FORTRESS CONSERVATION: Ten Maasai leaders were arrested and 30 protestors wounded in protests against evictions from their land for a luxury game reserve by a UAE-owned company, the Guardian reported. One police officer lost his life in the “clashes” while hundreds of Maasai are hiding in the forests abutting the Serengeti National Park, crossing over to Kenya to seek medical help as they fear retribution from Tanzanian authorities. The protests began when nearly 700 officers arrived in Loliondo to demarcate an area of 1,500 square kilometres as a game reserve, firing on Maasai protestors to evict them, according to Survival International. Last Friday, Tanzanian prime minister Kassim Majaliwa “trashed” video clips showing evictions of Loliondo villagers and said they were “spread by people who wished the nation ill”, Daily News reported. Earlier this month, his government’s tourism ministry announced that it wanted to classify more areas as game reserves.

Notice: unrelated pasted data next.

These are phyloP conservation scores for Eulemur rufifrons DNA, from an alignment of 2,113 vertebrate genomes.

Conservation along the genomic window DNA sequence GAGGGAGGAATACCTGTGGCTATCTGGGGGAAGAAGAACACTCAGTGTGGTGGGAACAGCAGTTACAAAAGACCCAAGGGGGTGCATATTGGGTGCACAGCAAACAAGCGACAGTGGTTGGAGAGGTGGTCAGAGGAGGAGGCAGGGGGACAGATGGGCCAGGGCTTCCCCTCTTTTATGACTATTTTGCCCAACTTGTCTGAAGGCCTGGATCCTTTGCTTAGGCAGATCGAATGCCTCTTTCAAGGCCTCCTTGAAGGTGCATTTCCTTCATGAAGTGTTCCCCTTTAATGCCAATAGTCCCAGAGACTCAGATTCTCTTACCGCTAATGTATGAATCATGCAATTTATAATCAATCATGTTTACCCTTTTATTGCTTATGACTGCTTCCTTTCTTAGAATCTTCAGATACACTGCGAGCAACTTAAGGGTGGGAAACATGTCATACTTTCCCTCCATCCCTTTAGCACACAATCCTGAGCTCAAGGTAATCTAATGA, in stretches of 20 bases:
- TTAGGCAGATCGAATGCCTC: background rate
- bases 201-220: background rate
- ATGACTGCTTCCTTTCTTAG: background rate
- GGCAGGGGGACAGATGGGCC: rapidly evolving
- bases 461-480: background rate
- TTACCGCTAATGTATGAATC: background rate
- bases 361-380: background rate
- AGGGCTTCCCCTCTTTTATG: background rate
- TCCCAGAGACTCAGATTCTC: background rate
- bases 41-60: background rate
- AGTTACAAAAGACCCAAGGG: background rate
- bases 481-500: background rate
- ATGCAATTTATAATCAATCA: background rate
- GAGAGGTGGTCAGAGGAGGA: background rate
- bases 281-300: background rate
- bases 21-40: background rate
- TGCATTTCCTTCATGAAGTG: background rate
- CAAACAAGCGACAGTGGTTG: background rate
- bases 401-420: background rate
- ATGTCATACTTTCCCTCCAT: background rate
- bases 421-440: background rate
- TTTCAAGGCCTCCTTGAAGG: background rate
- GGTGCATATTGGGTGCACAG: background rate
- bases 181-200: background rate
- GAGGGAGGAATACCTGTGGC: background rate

FAOL PLAY: Ukraine’s president Volodymyr Zelenskyy said that Russia should be excluded from the Food and Agriculture Organization (FAO) given Moscow’s role in the current food crisis, Politico reported. “What is there for Russia to do if it’s working for starvation of at least 400 million people and, at most, a billion people?” said Zelenskyy at a ministerial meeting of the OECD council. Italian prime minister Mario Draghi responded that the UN’s mediation efforts are significant steps and, “unfortunately, the only ones”. Meanwhile, former UN humanitarian chief Mark Lowcock warned that “the international system for declaring a famine is broken”, a report in the Daily Telegraph said. According to Lowcock, Ethiopia managed to block a declaration of famine in the conflict-scarred Tigray region in 2021, implying that governments can manipulate food insecurity classification to cover up rights abuses. In an op-ed in the Guardian, Nick Dearden – director of campaign group Global Justice Now – called the World Trade Organisation “a failed institution” and argued that “it’s time to bury it”, since it “cannot agree a common approach to the food crisis, the invasion of one of its members by another, or, most serious of all, the climate catastrophe”.